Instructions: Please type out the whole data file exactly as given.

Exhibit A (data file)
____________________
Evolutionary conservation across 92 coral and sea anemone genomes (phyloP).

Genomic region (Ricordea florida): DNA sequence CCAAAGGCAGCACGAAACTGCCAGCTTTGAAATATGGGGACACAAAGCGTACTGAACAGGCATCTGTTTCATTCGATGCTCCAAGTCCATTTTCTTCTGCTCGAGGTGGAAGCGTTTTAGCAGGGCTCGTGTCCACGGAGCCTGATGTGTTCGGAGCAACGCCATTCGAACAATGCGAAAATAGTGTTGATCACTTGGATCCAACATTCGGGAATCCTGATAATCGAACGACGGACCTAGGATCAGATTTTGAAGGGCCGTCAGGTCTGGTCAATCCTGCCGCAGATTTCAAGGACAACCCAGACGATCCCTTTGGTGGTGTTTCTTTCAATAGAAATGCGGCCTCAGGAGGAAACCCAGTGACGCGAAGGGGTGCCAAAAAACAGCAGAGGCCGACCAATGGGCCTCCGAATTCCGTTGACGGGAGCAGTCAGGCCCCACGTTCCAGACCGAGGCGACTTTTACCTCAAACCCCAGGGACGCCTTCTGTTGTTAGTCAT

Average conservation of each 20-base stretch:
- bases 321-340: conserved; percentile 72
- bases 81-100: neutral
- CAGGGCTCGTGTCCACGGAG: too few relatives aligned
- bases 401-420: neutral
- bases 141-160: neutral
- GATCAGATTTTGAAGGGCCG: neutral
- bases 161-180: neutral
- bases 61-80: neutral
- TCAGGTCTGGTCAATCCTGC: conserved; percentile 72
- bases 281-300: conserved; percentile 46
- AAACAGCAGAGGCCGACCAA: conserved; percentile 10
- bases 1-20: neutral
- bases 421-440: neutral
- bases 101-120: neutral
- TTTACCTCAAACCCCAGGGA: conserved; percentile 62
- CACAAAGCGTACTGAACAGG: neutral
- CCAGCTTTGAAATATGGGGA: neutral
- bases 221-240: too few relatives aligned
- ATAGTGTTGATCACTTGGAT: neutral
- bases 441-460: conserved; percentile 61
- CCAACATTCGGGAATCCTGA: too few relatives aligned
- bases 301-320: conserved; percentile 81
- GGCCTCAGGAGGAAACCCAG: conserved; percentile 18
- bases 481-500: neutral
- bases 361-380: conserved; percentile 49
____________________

Evolutionary conservation across 92 coral and sea anemone genomes (phyloP).

Genomic region (Ricordea florida): DNA sequence CCAAAGGCAGCACGAAACTGCCAGCTTTGAAATATGGGGACACAAAGCGTACTGAACAGGCATCTGTTTCATTCGATGCTCCAAGTCCATTTTCTTCTGCTCGAGGTGGAAGCGTTTTAGCAGGGCTCGTGTCCACGGAGCCTGATGTGTTCGGAGCAACGCCATTCGAACAATGCGAAAATAGTGTTGATCACTTGGATCCAACATTCGGGAATCCTGATAATCGAACGACGGACCTAGGATCAGATTTTGAAGGGCCGTCAGGTCTGGTCAATCCTGCCGCAGATTTCAAGGACAACCCAGACGATCCCTTTGGTGGTGTTTCTTTCAATAGAAATGCGGCCTCAGGAGGAAACCCAGTGACGCGAAGGGGTGCCAAAAAACAGCAGAGGCCGACCAATGGGCCTCCGAATTCCGTTGACGGGAGCAGTCAGGCCCCACGTTCCAGACCGAGGCGACTTTTACCTCAAACCCCAGGGACGCCTTCTGTTGTTAGTCAT

Average conservation of each 20-base stretch:
- bases 321-340: conserved; percentile 72
- bases 81-100: neutral
- CAGGGCTCGTGTCCACGGAG: too few relatives aligned
- bases 401-420: neutral
- bases 141-160: neutral
- GATCAGATTTTGAAGGGCCG: neutral
- bases 161-180: neutral
- bases 61-80: neutral
- TCAGGTCTGGTCAATCCTGC: conserved; percentile 72
- bases 281-300: conserved; percentile 46
- AAACAGCAGAGGCCGACCAA: conserved; percentile 10
- bases 1-20: neutral
- bases 421-440: neutral
- bases 101-120: neutral
- TTTACCTCAAACCCCAGGGA: conserved; percentile 62
- CACAAAGCGTACTGAACAGG: neutral
- CCAGCTTTGAAATATGGGGA: neutral
- bases 221-240: too few relatives aligned
- ATAGTGTTGATCACTTGGAT: neutral
- bases 441-460: conserved; percentile 61
- CCAACATTCGGGAATCCTGA: too few relatives aligned
- bases 301-320: conserved; percentile 81
- GGCCTCAGGAGGAAACCCAG: conserved; percentile 18
- bases 481-500: neutral
- bases 361-380: conserved; percentile 49